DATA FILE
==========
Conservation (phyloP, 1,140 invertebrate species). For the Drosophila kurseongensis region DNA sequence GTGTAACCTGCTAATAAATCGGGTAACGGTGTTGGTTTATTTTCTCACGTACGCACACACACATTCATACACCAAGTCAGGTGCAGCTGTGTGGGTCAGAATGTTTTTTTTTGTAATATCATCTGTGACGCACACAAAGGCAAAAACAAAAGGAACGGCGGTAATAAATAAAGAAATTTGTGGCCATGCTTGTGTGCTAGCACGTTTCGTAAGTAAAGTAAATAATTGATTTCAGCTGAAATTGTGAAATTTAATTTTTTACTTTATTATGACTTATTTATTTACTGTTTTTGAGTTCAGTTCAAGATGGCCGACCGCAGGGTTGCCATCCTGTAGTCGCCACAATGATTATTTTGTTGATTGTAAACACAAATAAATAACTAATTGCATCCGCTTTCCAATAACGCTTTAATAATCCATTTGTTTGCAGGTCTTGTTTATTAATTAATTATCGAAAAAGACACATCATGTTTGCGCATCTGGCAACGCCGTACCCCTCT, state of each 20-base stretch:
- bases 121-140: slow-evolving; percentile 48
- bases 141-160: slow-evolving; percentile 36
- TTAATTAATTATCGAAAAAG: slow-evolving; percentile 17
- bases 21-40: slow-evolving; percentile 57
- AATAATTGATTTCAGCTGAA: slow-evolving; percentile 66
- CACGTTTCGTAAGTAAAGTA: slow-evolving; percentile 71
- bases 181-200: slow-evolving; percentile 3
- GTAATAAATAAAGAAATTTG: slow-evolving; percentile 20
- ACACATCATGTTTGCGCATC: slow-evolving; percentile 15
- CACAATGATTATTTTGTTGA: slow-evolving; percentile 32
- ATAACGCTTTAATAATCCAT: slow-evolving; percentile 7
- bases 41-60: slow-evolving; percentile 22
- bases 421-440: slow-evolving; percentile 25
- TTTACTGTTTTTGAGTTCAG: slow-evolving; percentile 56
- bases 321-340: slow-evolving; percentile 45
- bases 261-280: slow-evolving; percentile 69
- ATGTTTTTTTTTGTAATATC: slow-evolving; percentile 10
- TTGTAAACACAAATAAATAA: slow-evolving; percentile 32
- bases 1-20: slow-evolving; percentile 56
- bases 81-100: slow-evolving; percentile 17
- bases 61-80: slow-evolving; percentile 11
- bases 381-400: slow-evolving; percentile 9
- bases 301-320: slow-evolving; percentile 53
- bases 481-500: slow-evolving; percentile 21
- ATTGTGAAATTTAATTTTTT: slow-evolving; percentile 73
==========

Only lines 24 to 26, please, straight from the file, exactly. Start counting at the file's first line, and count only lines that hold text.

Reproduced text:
- bases 301-320: slow-evolving; percentile 53
- bases 481-500: slow-evolving; percentile 21
- ATTGTGAAATTTAATTTTTT: slow-evolving; percentile 73